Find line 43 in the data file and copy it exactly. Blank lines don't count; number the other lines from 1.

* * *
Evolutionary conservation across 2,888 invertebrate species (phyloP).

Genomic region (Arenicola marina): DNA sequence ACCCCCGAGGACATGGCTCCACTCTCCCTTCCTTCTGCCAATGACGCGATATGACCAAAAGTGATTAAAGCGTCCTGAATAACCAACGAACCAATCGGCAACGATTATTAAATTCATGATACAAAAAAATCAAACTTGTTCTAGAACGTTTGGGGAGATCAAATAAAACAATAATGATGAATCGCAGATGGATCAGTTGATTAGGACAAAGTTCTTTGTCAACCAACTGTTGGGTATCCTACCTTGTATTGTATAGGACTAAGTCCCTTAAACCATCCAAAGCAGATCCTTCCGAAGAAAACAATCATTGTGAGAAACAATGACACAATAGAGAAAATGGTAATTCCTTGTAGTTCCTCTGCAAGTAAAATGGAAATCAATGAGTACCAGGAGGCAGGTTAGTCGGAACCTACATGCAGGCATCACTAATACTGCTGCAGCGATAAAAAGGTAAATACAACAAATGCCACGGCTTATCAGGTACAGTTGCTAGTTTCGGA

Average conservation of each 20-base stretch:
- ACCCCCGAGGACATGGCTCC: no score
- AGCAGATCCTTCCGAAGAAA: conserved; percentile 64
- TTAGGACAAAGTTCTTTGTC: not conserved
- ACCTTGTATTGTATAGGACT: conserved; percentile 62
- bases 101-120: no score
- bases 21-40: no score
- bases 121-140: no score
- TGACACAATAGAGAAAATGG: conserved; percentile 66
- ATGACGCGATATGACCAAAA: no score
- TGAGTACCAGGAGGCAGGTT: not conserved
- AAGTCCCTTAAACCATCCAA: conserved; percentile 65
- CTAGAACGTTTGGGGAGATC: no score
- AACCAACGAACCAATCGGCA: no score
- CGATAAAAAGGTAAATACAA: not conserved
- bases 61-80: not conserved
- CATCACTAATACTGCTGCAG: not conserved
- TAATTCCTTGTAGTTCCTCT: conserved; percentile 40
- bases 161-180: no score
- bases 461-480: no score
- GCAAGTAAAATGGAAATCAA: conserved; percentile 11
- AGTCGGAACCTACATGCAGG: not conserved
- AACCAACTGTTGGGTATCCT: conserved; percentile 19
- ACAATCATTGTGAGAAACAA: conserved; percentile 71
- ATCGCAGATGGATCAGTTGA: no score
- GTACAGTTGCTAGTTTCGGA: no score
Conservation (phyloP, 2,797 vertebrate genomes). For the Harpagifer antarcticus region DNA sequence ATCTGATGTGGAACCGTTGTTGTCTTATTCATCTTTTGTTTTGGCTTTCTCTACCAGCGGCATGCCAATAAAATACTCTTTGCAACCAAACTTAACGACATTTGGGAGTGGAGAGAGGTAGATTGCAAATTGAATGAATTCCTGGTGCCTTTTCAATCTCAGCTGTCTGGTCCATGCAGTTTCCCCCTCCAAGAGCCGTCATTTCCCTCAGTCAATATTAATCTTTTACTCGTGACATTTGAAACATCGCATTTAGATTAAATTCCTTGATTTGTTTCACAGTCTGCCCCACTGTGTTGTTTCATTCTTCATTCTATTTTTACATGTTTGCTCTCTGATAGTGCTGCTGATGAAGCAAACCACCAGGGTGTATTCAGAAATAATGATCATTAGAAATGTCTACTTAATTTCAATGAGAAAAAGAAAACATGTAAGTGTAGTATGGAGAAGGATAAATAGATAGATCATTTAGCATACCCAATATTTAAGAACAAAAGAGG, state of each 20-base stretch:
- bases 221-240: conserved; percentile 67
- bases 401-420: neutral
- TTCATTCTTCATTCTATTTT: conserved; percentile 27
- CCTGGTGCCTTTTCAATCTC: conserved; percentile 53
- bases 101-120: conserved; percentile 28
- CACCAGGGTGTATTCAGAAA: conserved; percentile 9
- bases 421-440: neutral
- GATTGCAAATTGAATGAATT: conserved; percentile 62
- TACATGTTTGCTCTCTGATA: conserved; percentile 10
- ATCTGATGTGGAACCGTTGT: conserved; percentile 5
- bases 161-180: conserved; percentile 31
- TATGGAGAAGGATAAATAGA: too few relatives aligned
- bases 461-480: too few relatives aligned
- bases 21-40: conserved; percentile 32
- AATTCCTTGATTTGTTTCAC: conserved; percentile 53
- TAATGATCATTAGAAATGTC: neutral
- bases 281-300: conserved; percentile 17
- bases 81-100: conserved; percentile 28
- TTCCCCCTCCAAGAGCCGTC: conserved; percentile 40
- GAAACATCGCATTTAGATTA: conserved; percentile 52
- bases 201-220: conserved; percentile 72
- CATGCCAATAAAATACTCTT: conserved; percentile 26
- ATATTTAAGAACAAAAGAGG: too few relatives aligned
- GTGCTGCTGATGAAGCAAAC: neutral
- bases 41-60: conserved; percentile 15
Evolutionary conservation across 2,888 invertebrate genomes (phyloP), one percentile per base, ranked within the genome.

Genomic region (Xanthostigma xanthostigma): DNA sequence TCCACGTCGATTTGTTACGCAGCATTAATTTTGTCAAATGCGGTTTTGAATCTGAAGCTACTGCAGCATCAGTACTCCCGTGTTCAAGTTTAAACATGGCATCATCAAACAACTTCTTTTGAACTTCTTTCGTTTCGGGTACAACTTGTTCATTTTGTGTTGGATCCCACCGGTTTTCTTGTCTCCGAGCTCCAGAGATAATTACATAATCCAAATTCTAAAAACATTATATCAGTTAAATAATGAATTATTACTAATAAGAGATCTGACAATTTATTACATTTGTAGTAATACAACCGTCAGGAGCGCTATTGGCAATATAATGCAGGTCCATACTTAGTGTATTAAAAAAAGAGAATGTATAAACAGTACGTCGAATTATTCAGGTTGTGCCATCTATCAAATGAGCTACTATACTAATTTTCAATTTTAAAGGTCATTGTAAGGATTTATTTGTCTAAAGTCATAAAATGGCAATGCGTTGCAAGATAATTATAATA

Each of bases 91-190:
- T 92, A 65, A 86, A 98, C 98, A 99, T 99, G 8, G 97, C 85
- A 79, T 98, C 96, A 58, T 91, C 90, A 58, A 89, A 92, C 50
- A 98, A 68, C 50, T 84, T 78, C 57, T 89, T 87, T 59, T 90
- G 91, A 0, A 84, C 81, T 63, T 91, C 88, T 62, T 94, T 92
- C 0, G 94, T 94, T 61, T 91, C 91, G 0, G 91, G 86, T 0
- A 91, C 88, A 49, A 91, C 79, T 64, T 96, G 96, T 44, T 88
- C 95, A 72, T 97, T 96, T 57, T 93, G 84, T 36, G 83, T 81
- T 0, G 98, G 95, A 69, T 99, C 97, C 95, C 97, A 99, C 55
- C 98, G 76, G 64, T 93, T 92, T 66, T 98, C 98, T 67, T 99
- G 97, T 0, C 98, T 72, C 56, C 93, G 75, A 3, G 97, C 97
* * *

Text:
- bases 21-40: conserved; percentile 32